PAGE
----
I am interested in bringing emerging technologies into the real world. From my research perspective, this implies (1) exploring user experience, (2) technology development, and (3) domain exploration. My research combines hardware and software prototyping, with varied evaluation methodologies and theories. To date, I have used hardware prototyping (building circuitry and sensor networks), computer vision, interaction design, and virtual and augmented realities to prototype novel systems, and qualitative, quantitative, and ethnographic studies, to explore these systems in use. I have explored applied technologies in archaeology, action sports, and the maker community. My current attention is on using electric muscle stimulation (EMS) to support and enhance physical performance.
Our interaction with technology has largely moved away from the static, desktop-based use of old. Inherent to this move, is an increasing role of our body in interaction, whether using gestures with mobile devices, using our whole body in VR, simply logging detailed information about ourselves through biometrics, or, in the extreme, giving control of our body to the computer. A key research focus of mine is in uncovering and harnessing the rich potential of our bodies to build better interfaces and improve user experience. I am interested in supervising PhDs in the following research areas:
- Electrical Muscle Stimulation (EMS). EMS enables us to take control of the human body’s movements with the computer. Thanks to recent advances in calibration techniques and hardware, we are now at a point where we can explore opportunities in correcting or boosting human performance with EMS. Imagine correcting your golf swing mid drive, or boosting your muscle recruitment, to keep you running faster for longer. Applicants should have experience in building hardware and electronics, programming, and (ideally) have an interest in sports and physiology.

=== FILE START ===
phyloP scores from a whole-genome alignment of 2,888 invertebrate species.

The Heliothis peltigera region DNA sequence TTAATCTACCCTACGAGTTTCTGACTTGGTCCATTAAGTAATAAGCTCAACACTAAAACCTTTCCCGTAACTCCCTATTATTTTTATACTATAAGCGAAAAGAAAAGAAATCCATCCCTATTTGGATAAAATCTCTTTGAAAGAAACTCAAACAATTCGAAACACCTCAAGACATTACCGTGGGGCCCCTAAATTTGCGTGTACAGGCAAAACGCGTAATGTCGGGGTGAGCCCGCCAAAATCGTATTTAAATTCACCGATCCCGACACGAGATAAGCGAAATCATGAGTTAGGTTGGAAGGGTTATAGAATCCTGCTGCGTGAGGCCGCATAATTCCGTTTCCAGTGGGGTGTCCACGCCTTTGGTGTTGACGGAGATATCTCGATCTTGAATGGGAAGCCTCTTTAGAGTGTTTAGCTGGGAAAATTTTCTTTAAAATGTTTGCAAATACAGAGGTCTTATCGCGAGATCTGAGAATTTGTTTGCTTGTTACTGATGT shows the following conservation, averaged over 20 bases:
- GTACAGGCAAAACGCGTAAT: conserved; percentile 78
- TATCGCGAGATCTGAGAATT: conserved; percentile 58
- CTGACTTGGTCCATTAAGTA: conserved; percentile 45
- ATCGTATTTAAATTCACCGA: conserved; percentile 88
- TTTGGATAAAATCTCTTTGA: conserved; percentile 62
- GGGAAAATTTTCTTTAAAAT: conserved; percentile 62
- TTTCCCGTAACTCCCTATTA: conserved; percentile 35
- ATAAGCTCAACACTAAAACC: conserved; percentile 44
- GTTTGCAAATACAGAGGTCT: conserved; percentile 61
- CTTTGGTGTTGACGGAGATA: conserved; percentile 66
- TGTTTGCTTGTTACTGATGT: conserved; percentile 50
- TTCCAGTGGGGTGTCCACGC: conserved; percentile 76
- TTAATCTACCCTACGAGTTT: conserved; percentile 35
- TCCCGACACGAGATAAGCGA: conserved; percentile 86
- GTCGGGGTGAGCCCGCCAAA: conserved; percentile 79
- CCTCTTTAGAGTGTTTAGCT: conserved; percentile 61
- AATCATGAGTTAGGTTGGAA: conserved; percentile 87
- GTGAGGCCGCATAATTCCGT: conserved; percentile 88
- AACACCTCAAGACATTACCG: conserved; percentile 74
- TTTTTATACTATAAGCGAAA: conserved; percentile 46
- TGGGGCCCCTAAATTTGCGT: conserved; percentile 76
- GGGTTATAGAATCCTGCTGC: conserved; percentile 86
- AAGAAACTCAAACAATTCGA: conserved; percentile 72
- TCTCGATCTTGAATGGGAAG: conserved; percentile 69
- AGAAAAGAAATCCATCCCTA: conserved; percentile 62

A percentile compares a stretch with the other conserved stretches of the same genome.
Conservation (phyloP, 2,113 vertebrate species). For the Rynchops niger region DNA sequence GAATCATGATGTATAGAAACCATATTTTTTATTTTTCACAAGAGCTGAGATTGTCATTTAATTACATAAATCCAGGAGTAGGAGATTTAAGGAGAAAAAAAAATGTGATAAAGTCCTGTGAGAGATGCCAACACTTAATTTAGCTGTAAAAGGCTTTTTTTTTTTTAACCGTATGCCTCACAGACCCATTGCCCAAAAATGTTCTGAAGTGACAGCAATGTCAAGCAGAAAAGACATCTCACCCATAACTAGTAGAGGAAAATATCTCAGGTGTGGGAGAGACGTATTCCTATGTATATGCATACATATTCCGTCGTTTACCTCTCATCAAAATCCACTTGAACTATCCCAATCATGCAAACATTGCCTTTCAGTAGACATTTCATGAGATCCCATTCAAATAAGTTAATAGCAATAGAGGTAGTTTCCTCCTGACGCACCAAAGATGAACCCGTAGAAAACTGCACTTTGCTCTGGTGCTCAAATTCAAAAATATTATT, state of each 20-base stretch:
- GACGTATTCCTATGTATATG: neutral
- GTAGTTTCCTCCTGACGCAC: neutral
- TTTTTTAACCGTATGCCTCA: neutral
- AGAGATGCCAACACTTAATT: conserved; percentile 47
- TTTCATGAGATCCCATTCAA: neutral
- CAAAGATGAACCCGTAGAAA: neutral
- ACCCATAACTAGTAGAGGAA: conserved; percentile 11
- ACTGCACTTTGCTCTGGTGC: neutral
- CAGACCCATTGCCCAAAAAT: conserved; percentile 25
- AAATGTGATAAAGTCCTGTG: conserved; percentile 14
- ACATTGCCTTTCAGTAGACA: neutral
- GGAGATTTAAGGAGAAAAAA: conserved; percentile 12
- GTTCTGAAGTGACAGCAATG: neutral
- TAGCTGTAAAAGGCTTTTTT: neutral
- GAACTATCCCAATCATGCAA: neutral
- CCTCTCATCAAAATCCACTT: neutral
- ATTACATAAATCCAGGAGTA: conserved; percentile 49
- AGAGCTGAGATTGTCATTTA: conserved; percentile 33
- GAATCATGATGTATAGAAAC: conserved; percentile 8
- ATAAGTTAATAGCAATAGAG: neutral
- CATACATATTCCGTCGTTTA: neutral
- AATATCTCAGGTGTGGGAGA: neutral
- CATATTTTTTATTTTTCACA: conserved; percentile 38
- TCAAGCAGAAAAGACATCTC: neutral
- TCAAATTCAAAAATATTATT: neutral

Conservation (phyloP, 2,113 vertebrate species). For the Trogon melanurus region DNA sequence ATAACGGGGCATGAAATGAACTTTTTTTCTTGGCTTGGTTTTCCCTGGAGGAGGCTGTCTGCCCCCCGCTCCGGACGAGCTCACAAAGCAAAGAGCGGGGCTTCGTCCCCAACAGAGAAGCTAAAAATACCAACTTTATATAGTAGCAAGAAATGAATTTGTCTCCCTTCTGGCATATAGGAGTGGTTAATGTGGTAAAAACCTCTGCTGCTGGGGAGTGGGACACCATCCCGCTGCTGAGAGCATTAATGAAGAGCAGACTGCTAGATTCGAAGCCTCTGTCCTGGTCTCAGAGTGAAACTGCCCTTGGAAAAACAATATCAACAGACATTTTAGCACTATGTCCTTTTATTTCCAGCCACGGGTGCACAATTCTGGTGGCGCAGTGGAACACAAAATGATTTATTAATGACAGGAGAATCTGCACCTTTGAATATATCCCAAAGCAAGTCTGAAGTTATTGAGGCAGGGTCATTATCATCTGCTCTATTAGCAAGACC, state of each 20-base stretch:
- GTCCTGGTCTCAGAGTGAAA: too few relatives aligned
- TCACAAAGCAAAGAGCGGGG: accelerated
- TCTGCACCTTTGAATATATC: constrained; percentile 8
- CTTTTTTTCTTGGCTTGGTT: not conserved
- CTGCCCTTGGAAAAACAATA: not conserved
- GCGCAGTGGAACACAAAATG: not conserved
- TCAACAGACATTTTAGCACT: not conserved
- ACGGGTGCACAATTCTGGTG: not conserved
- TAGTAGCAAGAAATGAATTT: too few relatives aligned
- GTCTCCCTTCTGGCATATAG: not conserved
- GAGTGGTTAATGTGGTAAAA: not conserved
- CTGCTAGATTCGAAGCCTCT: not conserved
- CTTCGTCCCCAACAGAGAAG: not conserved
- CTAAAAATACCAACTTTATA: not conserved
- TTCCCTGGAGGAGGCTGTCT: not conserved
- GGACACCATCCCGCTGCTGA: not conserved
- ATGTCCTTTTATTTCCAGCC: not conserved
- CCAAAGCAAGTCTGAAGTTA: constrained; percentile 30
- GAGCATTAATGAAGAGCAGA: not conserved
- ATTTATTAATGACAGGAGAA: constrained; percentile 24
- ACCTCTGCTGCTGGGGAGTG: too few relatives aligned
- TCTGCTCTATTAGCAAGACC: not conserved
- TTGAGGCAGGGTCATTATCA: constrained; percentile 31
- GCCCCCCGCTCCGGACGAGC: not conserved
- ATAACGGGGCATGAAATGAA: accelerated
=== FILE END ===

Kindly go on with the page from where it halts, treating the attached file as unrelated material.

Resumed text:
- Future eTextiles and Body Tracking. We are on the cusp of producing biometric sensors and associated electronic circuitry entirely from fabric, and with a simplicity that can make full-body activity tracking viable. This research will combine the cutting edge in (1) digital fabrication, (2) eTextile materials and threads, and (3) body-based user interfaces (body-tracking through novel sensing techniques and activity recognition). Applicants should have an interest in digital fabrication, activity tracking, and user experience.
- Lie Detection on Mobile Devices. Research has suggested that lie detection is possible on mobile devices by examining different input features (such as touch pressure, accelerometer data, etc.). This opens many questions around how we design interfaces to best encourage truthful and accurate input. Candidates should have an interest in mobile interaction, psychology, signal processing, and machine learning.
- Input and Output in Virtual Reality. Although research has been exploring VR for decades, the latest hardware (such as that from HTC and Oculus), has enabled a myriad of new interaction possibilities and identified a wealth of outstanding challenges. For example, how can I feel virtual objects? How do I share VR experiences with my friends? While the research community has begun to address some of these questions, there remains plenty of work to be done. Candidates should have experience in Unity or game development, and have an interest in activity tracking and user experience.
If you'd like to do a PhD with me, get in touch. Tell me: (1) what you'd like to work on, (2) what skills you have, (3) about 2 pieces of related work and why you think they are interesting, and (4) something about how you are creative (which I think is important).
Human Computer Interaction, PhD, University of Bristol
- Human Computer Interaction
- Body-based User Interfaces
- User Experience (UX)
- Mobile Devices
- Wearable Computing